Many years ago there WAS a French restaurant in Melaque that was absolutely fabulous. The couple were French.  The best pate I had ever had and other exquisite dishes.  Unfortunately, they closed and moved to Cuestacuomate.  No longer in the food business.  At La Manzanilla there is a Dutch woman who has a palapa restaurant who cooks Thai, and seafood dishes.  Some of the best food I've had in Mexico!   I think her name is Yolanda which is the name of the restaurant.   She has lived all over the world and has a very eclectic menu.  Try it out!
The pizza sounds good.......

Steve Cotton said...

You are correct about Yolanda's.  She has very good food.  And it is unique.  Some of her Indonesian dishes are superb.

Felipe Zapata said...

Send me your address, and I'll mail the gun. Quicker that way.

You have cholesterol, blood pressure and weight issues, and you still eat pizza?!

Steve Cotton said...

Wasn't it Sarte who said the purpose of life was to die bit by bit.  Or was that Sondheim?

I have no cholesterol issues.  Two out of three -- but you know the rest of that quotation.

Steve Cotton said...

I would have preferred the lamb wrapped in sage option, but you take what you get.

Don Cuevas said...

" Boring.  Even the best of Mexican foods is handicapped by a reliance on three basic ingredients.  And you can only recombine them in so many ways."

You said it! You admitted it! 
I would qualify that statement that it tends to be thus in smaller, provincial towns. Pátzcuaro is one, Morelia less so yet not stellar. I exclude Mexico City, because some of the Mexican (as well as International) food there is great. I would exclude Oaxaca, also, but I have to test Oaxaca further before coming to a final decision.

It's a tough job, but we are prepared to tackle it.

Saludos,Don Cuevas 

PS: We had a very good couple of pizze recently at Pulcinella, in Morelia. Almost perfect the first time, and more than acceptable the second time. I usually avoid pepperoni and have better luck with other toppings.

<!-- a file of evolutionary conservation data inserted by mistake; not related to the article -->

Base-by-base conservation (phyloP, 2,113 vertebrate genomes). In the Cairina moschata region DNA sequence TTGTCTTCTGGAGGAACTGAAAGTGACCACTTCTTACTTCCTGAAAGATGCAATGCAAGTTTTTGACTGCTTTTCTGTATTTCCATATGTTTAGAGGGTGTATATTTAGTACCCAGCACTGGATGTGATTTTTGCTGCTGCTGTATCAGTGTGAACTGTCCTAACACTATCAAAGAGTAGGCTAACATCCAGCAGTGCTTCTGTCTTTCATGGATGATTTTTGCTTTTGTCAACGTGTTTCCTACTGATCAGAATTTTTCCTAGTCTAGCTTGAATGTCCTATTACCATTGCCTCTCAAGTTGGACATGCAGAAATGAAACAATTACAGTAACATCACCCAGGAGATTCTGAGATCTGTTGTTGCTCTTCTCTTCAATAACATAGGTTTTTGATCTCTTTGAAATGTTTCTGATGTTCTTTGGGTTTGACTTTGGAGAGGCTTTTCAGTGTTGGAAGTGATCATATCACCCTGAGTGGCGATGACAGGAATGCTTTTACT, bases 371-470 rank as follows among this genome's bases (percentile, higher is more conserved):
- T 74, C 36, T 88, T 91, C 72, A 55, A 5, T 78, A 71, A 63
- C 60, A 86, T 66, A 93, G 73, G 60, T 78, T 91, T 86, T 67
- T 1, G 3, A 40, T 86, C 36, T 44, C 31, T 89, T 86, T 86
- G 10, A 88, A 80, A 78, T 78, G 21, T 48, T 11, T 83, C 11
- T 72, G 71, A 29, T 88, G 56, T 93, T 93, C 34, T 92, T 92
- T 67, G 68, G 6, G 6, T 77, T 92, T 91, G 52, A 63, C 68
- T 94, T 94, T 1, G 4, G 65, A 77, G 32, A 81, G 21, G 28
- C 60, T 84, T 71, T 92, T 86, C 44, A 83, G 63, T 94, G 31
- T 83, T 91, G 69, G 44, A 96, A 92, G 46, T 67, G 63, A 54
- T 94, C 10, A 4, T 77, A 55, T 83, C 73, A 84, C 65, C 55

Jack Brock said...

Gourmet pizza........I have a new one to had to my favorite oxymorons list.

Steve Cotton said...

But, Jack, even the lowest of food forms can be given gourmet treatment. Having said that, I would have preferred the pig foot and pomegranate.

Steve Cotton said...

And don't forget the restaurants of San Miguel de Allende. Of course, their best restaurants tend to disregard the country in which they are located. And I think we both know why.

LeslieLimon said...

You should join us at el rancho one of these days.  Our food is simple, but better than anything you'll find at the restaurants in town.  And sometimes we lean towards more exotic fare like Criadillas.  :)  

Steve Cotton said...

I should have added that I have had some incredible food in Mexico.  But Mexican cuisine around here is rather pedestrian.  I would love to sample your fare one of these days.

What I can always count on around here, though, is that the food will be fresh.  That means learning patience -- something I have done.  I was chuckling at a group of northern tourists today who were beside themselves because they had already waited five minutes for their order.

Gardenchris1 said...

I had a great pizza at that wood fired oven place in Barra, Steve.  It wasn't cheap, but it was delicious.

Steve Cotton said...

I will give it another try. The last time I was there, both the sauce and the cheese were less than outstanding. I like the owner. But I was not impressed with the pizza.